Over the next week or so e’re going to give people a chance to dig down into the ward detail of specifics of constituencies. We propose to do it two at a time, featuring one constituency with lots of changes and giving rise to a range of issues, and one less complicated one. That way we’ll not overburden the non anoraks with too many constituency conversations…
But before we start, a reminder. This is a set of draft proposals, not the final finished article. The public consultations will get underway in October when no doubt party tacticians will do their best to make further gains, or prevent expected losses.
However the Boundary Commission will not take amendments based on what their decisions will mean for individual parliamentarians or the fortunes of one party against another. With this in mind you should note the specific guidance they’ve been expected to follow themselves:
· local government wards would be the building blocks of the new constituencies and, so far as practicable, would not be split between constituencies;
· the flexibility permitted by Rule 7 would be used only where we considered that the application of the UK quota range would unreasonably impair our ability to exercise our discretionary powers;
· existing constituency boundaries would be respected as far as possible, while recognising that even where an existing constituency has an electorate which is within the quota range, its boundaries might need to be altered to accommodate changes in neighbouring constituencies;
· where practicable, we would take account of special geographical considerations, including the size, shape and accessibility of proposed constituencies; major transport links; the continuity of urban settlements;
· and natural features such as rivers, loughs and mountains; where possible, we would take reasonable account of any clearly identifiable local ties which would be broken by our proposed changes.
Discretionary changes may be made for the following specific reasons:
· special geographical considerations, including in particular the size, shape and accessibility of a constituency;
· local government boundaries as they exist on the most recent ordinary council-election day before the review date;
· boundaries of existing constituencies;
· any local ties which would be broken by changes in constituencies;
And here is how they did it:
In its consideration of the requirement to reduce the number of constituencies in Northern Ireland from 18 to 16, the Commission modelled a number of options beginning variously in the north west, the south west, the south and Belfast. Irrespective of the starting point and direction of travel, these models produced a similar overall pattern. The Commission concluded that incremental changes (i.e. the transfer of seven or fewer electoral wards) would be required in nine existing constituencies: Belfast North; Fermanagh and South Tyrone; Foyle; Lagan Valley; Newry and Armagh; North Down; South Antrim; South Down; and Upper Bann. In other places more substantial changes would be needed.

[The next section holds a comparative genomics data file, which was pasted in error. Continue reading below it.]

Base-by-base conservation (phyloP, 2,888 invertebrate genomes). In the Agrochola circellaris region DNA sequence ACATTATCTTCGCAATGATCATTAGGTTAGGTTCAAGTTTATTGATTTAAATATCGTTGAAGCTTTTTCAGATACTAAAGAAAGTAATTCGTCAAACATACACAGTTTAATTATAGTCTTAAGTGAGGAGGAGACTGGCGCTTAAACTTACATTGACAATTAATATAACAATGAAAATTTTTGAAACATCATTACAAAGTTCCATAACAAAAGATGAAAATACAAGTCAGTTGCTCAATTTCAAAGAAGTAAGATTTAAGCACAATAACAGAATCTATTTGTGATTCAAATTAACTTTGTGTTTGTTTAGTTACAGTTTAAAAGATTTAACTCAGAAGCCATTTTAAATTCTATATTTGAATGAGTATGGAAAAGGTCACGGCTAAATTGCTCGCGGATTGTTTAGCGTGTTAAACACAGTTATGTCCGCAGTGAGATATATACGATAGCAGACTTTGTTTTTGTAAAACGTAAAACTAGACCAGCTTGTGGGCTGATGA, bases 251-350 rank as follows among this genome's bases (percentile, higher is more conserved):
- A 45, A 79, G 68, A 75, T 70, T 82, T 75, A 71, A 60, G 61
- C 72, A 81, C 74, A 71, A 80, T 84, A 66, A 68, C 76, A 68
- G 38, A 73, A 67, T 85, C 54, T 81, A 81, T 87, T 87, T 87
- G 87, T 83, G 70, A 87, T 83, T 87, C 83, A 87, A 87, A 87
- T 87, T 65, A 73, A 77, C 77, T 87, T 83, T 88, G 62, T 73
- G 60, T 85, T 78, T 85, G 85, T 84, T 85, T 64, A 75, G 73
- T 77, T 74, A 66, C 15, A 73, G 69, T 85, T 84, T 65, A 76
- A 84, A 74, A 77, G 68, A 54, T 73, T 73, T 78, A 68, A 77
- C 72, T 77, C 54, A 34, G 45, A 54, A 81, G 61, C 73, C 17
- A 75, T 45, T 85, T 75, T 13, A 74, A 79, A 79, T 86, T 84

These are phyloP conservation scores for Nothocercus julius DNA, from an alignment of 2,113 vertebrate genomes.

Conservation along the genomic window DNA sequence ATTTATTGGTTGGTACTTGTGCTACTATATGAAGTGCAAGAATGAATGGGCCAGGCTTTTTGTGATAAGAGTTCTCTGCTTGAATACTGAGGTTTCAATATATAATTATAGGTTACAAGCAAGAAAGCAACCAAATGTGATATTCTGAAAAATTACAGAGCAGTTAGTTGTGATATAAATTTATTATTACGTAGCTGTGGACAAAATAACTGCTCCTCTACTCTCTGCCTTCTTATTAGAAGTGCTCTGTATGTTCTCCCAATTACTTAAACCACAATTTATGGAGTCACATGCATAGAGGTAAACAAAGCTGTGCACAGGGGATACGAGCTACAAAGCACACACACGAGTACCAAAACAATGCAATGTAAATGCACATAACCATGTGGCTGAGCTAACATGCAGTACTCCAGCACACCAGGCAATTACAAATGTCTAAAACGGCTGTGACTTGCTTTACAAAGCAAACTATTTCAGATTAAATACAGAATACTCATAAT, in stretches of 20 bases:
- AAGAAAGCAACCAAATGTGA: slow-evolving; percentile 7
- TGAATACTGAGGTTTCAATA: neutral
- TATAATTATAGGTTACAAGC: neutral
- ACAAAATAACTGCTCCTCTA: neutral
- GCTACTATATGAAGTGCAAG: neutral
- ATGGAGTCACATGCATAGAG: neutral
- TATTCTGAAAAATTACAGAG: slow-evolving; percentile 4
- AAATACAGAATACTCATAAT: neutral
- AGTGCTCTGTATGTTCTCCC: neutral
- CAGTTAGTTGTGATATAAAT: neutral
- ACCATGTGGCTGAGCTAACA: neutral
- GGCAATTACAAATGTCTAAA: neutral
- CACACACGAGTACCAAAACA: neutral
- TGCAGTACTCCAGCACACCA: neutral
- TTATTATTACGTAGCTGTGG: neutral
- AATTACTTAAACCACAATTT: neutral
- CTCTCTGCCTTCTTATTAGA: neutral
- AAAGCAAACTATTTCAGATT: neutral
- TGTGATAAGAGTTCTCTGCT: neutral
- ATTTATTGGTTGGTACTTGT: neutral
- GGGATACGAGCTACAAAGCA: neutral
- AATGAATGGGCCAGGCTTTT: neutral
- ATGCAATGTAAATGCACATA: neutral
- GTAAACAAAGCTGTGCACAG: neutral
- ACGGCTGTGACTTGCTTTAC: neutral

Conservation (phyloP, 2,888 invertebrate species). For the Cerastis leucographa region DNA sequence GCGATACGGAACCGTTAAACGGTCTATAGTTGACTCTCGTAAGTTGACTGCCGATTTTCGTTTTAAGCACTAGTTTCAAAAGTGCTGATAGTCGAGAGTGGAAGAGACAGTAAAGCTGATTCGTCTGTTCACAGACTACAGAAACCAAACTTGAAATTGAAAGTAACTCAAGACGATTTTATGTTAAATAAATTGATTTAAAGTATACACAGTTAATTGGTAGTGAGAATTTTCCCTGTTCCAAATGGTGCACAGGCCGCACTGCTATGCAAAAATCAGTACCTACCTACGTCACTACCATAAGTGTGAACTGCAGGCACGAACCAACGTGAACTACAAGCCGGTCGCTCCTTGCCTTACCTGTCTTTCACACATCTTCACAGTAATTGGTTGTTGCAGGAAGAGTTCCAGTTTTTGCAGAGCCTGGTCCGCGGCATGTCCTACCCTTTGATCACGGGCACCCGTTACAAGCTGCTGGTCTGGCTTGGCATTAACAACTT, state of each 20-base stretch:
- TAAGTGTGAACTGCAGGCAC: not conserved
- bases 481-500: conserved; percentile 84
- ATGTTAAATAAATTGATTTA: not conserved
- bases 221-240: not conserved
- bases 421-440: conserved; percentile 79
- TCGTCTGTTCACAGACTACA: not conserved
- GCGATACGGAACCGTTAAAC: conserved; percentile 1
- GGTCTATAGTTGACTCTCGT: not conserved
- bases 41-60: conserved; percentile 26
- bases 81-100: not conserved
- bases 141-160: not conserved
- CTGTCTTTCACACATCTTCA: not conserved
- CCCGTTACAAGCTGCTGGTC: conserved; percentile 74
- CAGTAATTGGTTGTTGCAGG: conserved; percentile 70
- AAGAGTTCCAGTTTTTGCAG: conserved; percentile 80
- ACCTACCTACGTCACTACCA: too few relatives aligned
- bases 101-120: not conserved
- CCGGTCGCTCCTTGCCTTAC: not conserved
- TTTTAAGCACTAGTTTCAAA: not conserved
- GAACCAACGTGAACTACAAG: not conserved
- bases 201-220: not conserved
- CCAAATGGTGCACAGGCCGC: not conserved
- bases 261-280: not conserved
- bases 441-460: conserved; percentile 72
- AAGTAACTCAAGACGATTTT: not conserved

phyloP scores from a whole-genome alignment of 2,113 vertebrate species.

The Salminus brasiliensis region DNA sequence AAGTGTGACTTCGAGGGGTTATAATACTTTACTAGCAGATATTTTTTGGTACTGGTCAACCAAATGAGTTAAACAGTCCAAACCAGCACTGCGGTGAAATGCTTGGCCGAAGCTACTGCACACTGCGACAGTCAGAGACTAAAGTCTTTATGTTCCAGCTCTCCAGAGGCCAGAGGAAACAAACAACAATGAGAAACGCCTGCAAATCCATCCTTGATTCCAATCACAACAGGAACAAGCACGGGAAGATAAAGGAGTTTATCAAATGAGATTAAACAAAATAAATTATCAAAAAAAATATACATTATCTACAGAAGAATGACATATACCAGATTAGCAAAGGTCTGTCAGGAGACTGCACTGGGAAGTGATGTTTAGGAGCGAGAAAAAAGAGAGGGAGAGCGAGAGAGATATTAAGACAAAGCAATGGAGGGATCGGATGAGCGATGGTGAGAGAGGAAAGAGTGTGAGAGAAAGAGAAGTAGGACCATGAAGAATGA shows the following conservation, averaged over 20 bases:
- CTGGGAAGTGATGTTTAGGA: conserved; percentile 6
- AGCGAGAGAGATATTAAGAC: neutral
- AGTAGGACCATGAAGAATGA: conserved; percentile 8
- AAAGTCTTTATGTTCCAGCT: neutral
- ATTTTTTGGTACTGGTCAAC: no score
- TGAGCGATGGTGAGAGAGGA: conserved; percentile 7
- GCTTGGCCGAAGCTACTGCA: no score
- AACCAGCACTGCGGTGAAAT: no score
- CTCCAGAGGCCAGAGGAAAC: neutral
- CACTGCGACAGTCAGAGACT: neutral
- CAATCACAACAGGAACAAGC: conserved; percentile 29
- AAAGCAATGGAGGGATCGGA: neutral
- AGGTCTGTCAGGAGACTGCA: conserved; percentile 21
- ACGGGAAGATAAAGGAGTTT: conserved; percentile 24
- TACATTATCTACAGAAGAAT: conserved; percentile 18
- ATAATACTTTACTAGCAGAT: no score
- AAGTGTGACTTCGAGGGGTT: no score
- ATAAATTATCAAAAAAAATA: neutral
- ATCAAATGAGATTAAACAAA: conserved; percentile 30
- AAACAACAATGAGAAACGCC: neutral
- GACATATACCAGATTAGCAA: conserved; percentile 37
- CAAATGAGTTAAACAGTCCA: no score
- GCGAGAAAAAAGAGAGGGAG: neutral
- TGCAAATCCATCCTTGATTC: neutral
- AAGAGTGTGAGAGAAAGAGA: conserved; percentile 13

In Belfast, the Commission noted that the existing 4 constituencies amounted to 3.2 quotas. It considered a number of options which would maintain a four-constituency Belfast. These would, however, all have required substantial extensions of the Belfast constituency boundaries into adjacent rural areas and settlements outside the city. The Commission concluded that its Provisional Proposals should be based on 3 Belfast constituencies, with the consequence that a number of wards in the existing Belfast constituencies would be transferred to adjacent constituencies.
As a result of this preliminary work, the Commission concluded that the starting point for the review should be Belfast and that the first constituency to be delineated in a 3-seat Belfast configuration should be Belfast North.
There are two reasons for this: (i) the geographical layout of the city around Belfast Lough argues against combining elements of Belfast North with Belfast East, which means that the process should begin with one of these two; (ii) the existing electorate of Belfast North is closest to the quota.
After the delineation of 3 constituencies in Belfast, the Commission proceeded to delineate constituencies in immediately adjacent areas and then to work in a northerly and anti clockwise direction, beginning with South Antrim.
Having looked at a range of constituency groupings, the Commission noted that the 5 western constituencies of Fermanagh and South Tyrone,West Tyrone, Mid Ulster, Foyle and East Londonderry amounted to 4.2 quotas. They concluded that 4 seats should be delineated for this part of the region.
Okay, so we’ll launch the first thread later this afternoon, with links to maps and demographics to each one. In the meantime, any general thoughts, links or ideas of how to take this further forward would be very welcome…
Mick is founding editor of Slugger. He has written papers on the impacts of the Internet on politics and the wider media and is a regular guest and speaking events across Ireland, the UK and Europe. Twitter: @MickFealty